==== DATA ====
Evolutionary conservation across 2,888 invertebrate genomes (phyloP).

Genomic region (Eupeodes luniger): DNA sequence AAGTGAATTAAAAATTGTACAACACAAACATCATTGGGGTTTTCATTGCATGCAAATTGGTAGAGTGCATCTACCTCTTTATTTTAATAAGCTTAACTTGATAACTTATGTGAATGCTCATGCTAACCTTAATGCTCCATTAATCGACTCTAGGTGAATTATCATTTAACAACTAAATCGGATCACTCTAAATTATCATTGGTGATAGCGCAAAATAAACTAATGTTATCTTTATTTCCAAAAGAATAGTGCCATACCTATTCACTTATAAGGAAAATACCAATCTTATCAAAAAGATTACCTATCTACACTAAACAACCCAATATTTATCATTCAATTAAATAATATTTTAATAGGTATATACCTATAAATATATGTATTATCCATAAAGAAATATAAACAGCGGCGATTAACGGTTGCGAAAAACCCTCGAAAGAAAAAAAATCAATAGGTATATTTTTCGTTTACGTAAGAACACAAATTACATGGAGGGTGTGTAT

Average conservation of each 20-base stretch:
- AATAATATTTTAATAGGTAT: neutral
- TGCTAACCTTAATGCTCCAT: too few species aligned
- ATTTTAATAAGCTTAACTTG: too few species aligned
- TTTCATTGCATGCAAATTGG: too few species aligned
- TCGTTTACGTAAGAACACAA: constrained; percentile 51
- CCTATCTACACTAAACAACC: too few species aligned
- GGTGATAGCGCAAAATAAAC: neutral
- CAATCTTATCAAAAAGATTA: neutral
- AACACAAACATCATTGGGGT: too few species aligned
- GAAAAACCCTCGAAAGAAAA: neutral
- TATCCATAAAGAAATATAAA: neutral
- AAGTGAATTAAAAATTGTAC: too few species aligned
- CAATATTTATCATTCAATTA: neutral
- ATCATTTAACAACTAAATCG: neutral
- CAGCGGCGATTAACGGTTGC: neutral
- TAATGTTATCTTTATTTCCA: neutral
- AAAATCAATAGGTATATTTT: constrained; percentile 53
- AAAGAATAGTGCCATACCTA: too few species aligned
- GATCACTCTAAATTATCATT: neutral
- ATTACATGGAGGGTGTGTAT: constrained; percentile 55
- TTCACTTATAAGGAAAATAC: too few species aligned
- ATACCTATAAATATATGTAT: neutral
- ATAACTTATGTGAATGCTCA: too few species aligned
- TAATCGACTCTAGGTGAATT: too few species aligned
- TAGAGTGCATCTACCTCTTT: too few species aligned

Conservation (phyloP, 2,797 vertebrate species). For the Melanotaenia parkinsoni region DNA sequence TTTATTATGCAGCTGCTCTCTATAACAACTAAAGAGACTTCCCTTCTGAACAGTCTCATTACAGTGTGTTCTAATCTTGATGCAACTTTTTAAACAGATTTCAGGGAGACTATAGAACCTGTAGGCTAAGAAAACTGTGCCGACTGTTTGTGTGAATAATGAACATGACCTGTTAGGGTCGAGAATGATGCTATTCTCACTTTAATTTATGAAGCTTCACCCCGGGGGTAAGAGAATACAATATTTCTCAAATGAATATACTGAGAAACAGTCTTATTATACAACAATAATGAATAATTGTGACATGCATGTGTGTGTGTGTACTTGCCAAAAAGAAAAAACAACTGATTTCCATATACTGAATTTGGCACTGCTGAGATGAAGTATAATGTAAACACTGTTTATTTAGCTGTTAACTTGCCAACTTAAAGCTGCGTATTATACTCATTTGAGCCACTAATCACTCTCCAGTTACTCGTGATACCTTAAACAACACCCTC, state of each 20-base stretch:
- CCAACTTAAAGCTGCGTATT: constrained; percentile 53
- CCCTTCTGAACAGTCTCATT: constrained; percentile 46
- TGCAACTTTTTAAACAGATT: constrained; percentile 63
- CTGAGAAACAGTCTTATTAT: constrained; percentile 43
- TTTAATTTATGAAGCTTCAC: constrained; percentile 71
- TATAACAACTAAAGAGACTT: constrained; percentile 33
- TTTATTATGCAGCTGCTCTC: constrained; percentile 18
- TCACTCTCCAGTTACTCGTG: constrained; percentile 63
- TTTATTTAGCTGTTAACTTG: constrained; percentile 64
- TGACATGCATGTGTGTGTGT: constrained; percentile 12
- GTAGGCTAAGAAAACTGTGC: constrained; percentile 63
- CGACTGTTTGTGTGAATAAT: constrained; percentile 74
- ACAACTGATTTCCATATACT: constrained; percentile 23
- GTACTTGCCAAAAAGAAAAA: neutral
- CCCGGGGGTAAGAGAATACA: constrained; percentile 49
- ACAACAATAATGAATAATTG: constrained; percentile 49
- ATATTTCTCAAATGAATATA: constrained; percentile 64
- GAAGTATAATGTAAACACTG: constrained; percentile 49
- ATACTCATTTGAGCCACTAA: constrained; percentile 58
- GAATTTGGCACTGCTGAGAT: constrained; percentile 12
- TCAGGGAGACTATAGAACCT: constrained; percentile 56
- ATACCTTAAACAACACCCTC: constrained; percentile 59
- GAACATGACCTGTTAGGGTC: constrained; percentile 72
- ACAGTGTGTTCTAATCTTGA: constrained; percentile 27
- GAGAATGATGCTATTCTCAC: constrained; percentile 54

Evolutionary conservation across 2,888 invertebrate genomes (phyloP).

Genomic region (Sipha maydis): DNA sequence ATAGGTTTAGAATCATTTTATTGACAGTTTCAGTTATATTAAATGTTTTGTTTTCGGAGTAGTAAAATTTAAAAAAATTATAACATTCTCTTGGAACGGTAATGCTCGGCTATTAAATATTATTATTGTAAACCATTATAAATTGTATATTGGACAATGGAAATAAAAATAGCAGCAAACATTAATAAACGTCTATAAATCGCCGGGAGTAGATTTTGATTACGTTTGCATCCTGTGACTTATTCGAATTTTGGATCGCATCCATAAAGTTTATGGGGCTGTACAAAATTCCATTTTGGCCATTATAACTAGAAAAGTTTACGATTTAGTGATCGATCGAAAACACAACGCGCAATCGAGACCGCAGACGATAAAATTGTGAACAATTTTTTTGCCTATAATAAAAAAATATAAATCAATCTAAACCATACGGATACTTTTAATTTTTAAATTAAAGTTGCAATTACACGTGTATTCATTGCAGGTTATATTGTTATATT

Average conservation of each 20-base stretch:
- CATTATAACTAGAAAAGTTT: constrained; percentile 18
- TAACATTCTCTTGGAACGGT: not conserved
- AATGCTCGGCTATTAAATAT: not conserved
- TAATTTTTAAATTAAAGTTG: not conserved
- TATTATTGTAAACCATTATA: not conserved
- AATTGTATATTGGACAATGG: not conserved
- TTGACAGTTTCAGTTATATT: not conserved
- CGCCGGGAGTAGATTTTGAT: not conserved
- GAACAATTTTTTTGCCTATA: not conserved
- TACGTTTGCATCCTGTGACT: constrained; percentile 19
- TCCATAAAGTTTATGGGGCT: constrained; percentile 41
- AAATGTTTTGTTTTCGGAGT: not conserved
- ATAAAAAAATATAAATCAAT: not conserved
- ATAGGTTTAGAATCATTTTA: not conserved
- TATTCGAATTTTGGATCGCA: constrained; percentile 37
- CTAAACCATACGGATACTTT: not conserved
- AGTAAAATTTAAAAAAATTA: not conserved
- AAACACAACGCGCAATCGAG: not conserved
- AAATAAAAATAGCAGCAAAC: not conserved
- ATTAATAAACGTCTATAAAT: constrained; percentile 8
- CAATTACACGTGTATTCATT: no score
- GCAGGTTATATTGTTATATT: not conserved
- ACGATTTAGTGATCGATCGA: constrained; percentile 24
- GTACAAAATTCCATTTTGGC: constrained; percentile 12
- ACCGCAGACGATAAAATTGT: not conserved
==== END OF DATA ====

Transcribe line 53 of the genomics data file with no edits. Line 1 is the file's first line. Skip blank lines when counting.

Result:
- ACAGTGTGTTCTAATCTTGA: constrained; percentile 27